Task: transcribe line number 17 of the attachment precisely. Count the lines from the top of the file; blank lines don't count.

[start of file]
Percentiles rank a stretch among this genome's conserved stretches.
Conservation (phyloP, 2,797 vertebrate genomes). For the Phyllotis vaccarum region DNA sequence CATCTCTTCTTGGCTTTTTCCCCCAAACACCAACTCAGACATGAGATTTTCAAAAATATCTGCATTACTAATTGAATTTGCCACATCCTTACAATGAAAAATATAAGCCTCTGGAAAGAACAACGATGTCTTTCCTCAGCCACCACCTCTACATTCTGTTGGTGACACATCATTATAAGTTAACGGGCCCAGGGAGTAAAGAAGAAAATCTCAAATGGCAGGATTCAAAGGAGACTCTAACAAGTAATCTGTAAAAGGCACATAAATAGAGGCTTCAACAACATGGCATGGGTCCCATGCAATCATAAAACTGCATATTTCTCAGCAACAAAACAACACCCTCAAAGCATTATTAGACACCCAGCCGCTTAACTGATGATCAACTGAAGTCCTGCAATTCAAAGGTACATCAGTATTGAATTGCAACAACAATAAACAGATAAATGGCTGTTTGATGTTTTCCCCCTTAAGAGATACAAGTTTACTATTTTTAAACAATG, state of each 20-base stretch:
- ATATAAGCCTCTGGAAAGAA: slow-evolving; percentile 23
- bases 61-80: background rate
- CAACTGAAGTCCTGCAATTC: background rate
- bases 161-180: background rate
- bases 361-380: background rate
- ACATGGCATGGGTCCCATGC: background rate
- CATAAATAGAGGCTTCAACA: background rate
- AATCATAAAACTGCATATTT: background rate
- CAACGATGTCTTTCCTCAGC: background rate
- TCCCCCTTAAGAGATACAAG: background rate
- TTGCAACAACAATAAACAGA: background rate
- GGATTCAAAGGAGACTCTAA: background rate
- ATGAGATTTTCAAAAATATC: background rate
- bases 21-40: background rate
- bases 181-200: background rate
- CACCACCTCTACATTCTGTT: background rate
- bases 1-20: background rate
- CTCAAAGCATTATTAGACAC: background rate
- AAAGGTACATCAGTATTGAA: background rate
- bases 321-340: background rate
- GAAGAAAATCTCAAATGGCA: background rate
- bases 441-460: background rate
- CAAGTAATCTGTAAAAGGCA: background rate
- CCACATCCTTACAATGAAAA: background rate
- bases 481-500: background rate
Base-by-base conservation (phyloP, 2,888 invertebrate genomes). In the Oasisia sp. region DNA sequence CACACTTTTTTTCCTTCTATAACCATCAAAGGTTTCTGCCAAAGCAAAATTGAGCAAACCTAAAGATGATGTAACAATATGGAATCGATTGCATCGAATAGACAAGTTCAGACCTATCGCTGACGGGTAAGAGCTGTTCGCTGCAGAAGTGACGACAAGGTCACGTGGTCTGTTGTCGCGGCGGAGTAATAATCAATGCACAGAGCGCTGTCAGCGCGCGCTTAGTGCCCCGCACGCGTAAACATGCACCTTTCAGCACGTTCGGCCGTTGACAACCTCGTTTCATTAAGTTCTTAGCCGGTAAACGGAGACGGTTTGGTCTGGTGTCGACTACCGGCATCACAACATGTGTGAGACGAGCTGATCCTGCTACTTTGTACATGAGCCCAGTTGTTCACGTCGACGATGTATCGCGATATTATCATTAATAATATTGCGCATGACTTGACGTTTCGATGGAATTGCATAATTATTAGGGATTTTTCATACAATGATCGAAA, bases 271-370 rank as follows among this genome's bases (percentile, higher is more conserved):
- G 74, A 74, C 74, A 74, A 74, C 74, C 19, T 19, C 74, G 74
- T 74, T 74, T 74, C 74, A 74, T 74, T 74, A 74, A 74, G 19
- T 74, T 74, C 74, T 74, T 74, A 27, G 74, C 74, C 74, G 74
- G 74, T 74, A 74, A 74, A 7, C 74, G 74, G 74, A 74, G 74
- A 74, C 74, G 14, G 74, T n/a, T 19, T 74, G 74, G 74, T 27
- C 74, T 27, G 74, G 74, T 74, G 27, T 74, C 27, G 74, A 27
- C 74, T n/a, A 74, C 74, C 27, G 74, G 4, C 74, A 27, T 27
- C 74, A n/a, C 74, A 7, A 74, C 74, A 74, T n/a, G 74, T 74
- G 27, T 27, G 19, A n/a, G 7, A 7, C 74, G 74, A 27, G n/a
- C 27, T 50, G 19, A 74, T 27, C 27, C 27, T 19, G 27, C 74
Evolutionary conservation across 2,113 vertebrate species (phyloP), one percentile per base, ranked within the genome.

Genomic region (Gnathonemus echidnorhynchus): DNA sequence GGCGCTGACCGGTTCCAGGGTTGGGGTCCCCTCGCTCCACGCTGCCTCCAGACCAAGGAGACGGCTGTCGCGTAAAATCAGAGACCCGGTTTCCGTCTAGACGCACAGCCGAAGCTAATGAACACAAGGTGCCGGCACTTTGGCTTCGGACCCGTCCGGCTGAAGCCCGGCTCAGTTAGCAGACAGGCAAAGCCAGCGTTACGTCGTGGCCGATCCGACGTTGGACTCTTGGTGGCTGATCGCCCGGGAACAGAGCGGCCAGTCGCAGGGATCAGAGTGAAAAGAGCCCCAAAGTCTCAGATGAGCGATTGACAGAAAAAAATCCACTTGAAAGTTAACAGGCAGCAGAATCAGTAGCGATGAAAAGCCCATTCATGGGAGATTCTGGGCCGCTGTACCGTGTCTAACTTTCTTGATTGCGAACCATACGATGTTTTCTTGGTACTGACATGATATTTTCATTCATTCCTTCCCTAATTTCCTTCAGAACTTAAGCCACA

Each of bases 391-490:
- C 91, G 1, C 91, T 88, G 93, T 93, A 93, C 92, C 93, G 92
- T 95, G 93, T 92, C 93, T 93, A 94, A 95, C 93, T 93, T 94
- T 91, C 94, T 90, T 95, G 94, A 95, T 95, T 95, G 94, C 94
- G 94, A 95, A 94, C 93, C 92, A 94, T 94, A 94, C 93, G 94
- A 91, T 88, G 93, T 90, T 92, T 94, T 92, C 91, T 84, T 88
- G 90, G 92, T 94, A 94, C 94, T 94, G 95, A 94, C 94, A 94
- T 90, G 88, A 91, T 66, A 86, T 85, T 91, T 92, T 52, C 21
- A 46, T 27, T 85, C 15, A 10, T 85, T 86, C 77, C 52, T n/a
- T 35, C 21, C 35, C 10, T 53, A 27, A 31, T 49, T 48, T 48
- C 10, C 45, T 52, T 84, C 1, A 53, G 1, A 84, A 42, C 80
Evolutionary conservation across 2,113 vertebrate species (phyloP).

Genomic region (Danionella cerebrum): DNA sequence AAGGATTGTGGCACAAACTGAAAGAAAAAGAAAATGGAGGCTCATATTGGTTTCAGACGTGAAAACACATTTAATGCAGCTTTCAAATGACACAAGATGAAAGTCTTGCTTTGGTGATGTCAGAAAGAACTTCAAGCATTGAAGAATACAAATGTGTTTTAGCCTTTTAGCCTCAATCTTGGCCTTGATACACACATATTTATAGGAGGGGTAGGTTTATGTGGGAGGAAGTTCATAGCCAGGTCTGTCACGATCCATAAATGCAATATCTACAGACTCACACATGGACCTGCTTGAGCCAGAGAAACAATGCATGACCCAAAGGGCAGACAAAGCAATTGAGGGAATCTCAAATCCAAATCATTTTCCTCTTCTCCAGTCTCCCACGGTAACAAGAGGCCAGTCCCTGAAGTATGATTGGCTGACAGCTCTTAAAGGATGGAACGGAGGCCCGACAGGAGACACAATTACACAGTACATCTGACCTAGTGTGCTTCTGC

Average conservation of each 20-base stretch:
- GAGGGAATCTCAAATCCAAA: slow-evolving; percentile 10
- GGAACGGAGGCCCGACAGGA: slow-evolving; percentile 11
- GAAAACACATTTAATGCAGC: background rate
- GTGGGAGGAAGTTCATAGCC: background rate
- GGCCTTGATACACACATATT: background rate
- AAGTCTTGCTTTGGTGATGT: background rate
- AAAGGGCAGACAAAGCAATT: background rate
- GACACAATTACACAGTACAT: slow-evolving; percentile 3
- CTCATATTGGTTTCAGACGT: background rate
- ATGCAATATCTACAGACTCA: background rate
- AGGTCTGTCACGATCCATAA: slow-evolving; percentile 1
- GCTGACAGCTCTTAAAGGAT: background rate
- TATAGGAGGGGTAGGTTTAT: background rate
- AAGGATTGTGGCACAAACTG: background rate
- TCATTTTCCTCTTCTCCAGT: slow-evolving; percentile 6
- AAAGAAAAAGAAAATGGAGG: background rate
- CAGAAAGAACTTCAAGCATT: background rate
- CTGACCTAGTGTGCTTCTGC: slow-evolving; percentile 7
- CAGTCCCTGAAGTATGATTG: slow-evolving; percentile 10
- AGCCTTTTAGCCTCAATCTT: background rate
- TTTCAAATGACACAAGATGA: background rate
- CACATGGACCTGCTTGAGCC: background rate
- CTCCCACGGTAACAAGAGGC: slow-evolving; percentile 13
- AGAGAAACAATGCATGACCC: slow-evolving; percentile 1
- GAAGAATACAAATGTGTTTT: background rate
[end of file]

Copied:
- bases 181-200: background rate